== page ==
Last edited by Violent Violet Menace, Nov 25, 2012
  20. Jabba-wocky Chosen One

    Member Since:
    May 4, 2003
    star 8
    I find the conversation immensely bizarre. There are undeniably sizable protests in Egypt, and all sectors of the country seem to be in an uproar. What's with the abstracted speculation on what "they" want? If they were okay with things, they probably wouldn't be burning down Brotherhood political offices. Further, I guess I don't understand the point about valuing peaceful transitions of power. The "democracy" part is pretty superfluous, but basically all nations desire this. The Chinese poured tremendous stagecraft into ensuring it at their recently closed Eighteenth Party Congress, and in centuries prior monarchies devised rules of succession to guarantee the same thing. When has any polity not valued this?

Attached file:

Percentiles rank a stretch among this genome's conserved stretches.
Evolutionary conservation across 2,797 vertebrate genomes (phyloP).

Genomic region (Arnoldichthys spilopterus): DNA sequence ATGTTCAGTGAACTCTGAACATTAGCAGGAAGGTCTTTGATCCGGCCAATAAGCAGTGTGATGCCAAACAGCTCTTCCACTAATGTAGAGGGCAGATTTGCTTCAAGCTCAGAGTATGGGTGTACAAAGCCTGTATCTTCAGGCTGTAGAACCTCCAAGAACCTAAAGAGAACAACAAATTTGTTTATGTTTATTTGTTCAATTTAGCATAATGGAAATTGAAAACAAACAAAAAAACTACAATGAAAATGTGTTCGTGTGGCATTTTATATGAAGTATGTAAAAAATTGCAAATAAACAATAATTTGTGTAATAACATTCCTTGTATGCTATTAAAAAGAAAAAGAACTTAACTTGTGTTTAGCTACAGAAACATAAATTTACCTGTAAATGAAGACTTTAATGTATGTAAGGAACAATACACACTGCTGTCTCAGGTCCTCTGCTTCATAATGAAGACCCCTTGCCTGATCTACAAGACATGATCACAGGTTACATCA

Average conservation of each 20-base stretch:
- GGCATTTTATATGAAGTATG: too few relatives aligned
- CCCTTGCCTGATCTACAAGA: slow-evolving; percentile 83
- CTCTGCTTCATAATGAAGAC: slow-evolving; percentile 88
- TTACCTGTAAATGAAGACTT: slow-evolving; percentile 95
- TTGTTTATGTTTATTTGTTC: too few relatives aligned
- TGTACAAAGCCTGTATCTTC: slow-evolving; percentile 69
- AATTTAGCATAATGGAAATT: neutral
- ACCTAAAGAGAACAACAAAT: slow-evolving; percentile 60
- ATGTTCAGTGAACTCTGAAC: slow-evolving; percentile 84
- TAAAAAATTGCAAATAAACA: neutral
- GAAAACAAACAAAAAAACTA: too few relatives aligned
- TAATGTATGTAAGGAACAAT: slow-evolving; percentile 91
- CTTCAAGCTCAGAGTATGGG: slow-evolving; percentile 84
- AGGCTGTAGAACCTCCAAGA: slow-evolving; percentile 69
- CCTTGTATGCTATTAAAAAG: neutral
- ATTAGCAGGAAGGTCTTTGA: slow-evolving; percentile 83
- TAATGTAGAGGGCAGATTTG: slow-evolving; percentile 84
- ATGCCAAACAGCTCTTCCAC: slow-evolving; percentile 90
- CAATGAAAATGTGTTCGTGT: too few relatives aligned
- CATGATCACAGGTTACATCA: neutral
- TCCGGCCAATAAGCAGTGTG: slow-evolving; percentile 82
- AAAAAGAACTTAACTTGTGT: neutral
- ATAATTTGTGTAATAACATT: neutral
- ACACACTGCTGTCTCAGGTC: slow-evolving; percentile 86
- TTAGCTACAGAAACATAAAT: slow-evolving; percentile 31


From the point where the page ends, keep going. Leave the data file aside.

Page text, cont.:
21. Hero of Tukayyid Jedi Knight

    Member Since:
    Nov 23, 2012
    star 1
    Considering how easily the army changed his mind in Egypt it seems far more probabale that it was a coup and not a revolution.

    Violet:
    "Considering one of the points of contention in this presidential race was which candidate can be tougher and more hawkish on Iran, I'd say they've already succeeded in inviting it. "
    This would happen no matter what, the US is an Empire.
  22. Violent Violet Menace Force Ghost

    Member Since:
    Aug 11, 2004
    star 4
    I don't disagree that the US is an empire, but the empire still has to feed the masses at home some convenient excuse to do its meddling around the world. And the Iranian regime is making it very easy for the US to find such excuses.